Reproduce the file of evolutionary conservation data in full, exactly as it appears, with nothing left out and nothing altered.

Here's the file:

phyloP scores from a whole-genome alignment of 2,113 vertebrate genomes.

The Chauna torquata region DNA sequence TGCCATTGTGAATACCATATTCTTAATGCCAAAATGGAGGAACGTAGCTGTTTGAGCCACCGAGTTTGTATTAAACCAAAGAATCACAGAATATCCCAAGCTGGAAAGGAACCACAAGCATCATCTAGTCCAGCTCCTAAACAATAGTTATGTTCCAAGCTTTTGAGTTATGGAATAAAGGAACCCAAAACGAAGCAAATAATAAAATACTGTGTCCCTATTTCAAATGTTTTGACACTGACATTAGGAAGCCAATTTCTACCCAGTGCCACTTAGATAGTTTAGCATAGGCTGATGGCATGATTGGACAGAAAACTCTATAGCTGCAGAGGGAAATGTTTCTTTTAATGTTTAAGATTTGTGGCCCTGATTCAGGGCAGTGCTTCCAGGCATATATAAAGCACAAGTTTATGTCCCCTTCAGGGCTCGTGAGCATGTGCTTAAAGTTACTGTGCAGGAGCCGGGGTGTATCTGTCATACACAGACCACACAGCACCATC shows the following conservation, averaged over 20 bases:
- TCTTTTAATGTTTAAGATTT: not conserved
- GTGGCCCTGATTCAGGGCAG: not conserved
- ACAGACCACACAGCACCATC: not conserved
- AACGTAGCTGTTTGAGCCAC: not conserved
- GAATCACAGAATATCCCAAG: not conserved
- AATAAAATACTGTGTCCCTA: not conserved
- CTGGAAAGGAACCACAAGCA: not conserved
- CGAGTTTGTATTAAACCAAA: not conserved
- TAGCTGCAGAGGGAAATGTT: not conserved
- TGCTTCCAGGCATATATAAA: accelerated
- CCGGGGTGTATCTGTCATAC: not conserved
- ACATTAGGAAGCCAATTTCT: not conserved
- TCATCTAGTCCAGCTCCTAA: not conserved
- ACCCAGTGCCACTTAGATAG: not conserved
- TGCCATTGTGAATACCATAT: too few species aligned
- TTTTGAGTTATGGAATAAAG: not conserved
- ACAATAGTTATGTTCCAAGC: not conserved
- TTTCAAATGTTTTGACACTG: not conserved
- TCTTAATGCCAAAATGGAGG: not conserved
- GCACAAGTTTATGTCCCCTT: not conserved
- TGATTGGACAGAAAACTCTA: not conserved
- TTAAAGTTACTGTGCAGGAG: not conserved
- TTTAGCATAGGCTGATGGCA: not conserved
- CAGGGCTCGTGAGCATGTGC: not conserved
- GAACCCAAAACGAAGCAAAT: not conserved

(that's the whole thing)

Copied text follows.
phyloP scores from a whole-genome alignment of 2,113 vertebrate genomes.

The Chauna torquata region DNA sequence TGCCATTGTGAATACCATATTCTTAATGCCAAAATGGAGGAACGTAGCTGTTTGAGCCACCGAGTTTGTATTAAACCAAAGAATCACAGAATATCCCAAGCTGGAAAGGAACCACAAGCATCATCTAGTCCAGCTCCTAAACAATAGTTATGTTCCAAGCTTTTGAGTTATGGAATAAAGGAACCCAAAACGAAGCAAATAATAAAATACTGTGTCCCTATTTCAAATGTTTTGACACTGACATTAGGAAGCCAATTTCTACCCAGTGCCACTTAGATAGTTTAGCATAGGCTGATGGCATGATTGGACAGAAAACTCTATAGCTGCAGAGGGAAATGTTTCTTTTAATGTTTAAGATTTGTGGCCCTGATTCAGGGCAGTGCTTCCAGGCATATATAAAGCACAAGTTTATGTCCCCTTCAGGGCTCGTGAGCATGTGCTTAAAGTTACTGTGCAGGAGCCGGGGTGTATCTGTCATACACAGACCACACAGCACCATC shows the following conservation, averaged over 20 bases:
- TCTTTTAATGTTTAAGATTT: not conserved
- GTGGCCCTGATTCAGGGCAG: not conserved
- ACAGACCACACAGCACCATC: not conserved
- AACGTAGCTGTTTGAGCCAC: not conserved
- GAATCACAGAATATCCCAAG: not conserved
- AATAAAATACTGTGTCCCTA: not conserved
- CTGGAAAGGAACCACAAGCA: not conserved
- CGAGTTTGTATTAAACCAAA: not conserved
- TAGCTGCAGAGGGAAATGTT: not conserved
- TGCTTCCAGGCATATATAAA: accelerated
- CCGGGGTGTATCTGTCATAC: not conserved
- ACATTAGGAAGCCAATTTCT: not conserved
- TCATCTAGTCCAGCTCCTAA: not conserved
- ACCCAGTGCCACTTAGATAG: not conserved
- TGCCATTGTGAATACCATAT: too few species aligned
- TTTTGAGTTATGGAATAAAG: not conserved
- ACAATAGTTATGTTCCAAGC: not conserved
- TTTCAAATGTTTTGACACTG: not conserved
- TCTTAATGCCAAAATGGAGG: not conserved
- GCACAAGTTTATGTCCCCTT: not conserved
- TGATTGGACAGAAAACTCTA: not conserved
- TTAAAGTTACTGTGCAGGAG: not conserved
- TTTAGCATAGGCTGATGGCA: not conserved
- CAGGGCTCGTGAGCATGTGC: not conserved
- GAACCCAAAACGAAGCAAAT: not conserved